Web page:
Recent and Ongoing Attempted PHI Scams

Privia was recently made aware that several Care Centers have received forms requesting verification of current patient status of named individuals that appear to be sent from “Northern Health ”. Upon investigation, we have determined that these requests are fraudulent.  There is a “Northern Health” based in British Columbia but it has confirmed that it did not send these requests. These forms were attempts to obtain protected health information (PHI) through fraudulent means or a scam.

Additionally, several patients have reported calls from individuals identifying themselves as representatives of healthcare systems requesting confirmation of health information. According to the patients, the incoming calls sometimes display a Privia Health provider’s name on the caller ID. This type of scam is known as spoofing. According to the Federal Communications Commission (FCC), spoofing is when a caller deliberately falsifies the information transmitted to your caller ID display to disguise their identity.¹ Scammers can make an incoming call appear to be coming from a local number, company or a government agency that you may already know and trust. After the patient answers, the callers use scripts to attempt to gain personal information, which can be used to commit fraud. It may not always be easy to tell that an incoming call is spoofed.


In an effort to protect patient information from scammers, we recommend exercising caution when deciding whether to respond to requests for protected health information. If you receive a request from an unfamiliar source, call the requesting entity at a phone number listed on the organization’s website or similar trustworthy source, and inquire about the authenticity of the request. When responding to written requests from an unfamiliar source, confirm the requestor is legitimate before sending PHI.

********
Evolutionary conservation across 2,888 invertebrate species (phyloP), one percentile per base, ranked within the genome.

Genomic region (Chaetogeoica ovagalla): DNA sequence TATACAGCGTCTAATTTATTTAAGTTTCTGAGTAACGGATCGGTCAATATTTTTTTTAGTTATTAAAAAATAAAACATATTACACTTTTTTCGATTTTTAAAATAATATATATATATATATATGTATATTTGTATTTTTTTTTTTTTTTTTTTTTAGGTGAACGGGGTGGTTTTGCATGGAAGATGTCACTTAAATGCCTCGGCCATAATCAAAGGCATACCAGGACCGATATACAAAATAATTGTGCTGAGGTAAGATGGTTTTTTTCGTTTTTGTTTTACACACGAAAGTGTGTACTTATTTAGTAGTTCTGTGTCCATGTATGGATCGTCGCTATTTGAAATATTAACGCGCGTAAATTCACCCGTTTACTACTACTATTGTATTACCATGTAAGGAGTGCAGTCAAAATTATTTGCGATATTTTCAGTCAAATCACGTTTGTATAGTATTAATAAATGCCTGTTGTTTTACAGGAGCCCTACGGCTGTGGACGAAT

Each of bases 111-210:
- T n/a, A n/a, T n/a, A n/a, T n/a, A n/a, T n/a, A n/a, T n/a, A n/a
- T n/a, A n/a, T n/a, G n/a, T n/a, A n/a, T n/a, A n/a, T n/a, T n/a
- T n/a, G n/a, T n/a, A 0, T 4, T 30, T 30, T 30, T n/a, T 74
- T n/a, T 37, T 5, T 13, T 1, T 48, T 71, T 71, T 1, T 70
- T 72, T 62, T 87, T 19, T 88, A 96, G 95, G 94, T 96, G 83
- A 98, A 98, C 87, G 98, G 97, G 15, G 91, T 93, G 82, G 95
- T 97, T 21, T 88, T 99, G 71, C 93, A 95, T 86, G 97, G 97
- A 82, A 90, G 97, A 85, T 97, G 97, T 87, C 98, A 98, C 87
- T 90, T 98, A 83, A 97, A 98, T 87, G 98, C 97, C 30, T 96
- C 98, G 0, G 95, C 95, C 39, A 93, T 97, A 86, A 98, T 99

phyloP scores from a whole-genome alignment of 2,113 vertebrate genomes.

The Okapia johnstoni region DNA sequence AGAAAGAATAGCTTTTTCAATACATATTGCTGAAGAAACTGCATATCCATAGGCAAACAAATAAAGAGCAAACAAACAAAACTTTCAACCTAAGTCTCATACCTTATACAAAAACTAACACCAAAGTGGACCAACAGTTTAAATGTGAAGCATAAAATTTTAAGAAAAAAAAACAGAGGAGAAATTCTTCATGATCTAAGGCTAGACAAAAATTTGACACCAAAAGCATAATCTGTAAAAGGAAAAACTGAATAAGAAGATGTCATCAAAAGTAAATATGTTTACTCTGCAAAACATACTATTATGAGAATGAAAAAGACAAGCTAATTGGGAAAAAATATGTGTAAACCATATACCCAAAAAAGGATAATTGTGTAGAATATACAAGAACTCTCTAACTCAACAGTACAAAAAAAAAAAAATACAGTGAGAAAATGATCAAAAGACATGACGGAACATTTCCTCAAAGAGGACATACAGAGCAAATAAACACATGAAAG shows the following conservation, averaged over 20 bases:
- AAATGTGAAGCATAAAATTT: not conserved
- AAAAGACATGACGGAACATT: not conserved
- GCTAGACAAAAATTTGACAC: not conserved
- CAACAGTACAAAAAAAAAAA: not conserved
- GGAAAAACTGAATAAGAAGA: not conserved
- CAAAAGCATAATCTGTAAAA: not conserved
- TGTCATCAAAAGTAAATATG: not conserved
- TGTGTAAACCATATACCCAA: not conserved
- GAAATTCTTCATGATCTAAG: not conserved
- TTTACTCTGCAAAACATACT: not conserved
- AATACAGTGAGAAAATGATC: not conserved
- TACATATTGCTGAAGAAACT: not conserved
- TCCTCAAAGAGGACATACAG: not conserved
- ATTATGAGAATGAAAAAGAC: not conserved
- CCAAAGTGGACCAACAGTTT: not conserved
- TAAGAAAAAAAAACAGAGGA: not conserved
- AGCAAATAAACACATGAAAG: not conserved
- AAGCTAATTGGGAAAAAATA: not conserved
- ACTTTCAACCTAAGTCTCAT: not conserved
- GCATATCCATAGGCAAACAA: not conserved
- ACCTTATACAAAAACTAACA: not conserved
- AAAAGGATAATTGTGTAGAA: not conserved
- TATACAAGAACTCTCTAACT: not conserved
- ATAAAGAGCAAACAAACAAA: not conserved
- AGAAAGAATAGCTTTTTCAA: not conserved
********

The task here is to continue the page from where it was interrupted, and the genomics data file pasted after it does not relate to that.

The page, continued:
We also recommend sharing the following helpful tips with staff and patients:

  • Never give out personal information such as account numbers, Social Security numbers, mother’s maiden names, passwords or other identifying information in response to unexpected calls or if you are at all suspicious.
  • Use caution if you are being pressured for information immediately.
  • If you answer the phone and the caller – or a recording – asks you to hit a button to stop getting the calls, just hang up. Scammers often use this trick to identify potential targets.
  • Talk to your phone company about call blocking tools and check into apps that you can download to your mobile device. The FCC allows phone companies to block robocalls by default based on reasonable analytics. Was this article helpful?
  •   More information about robocall blocking is available at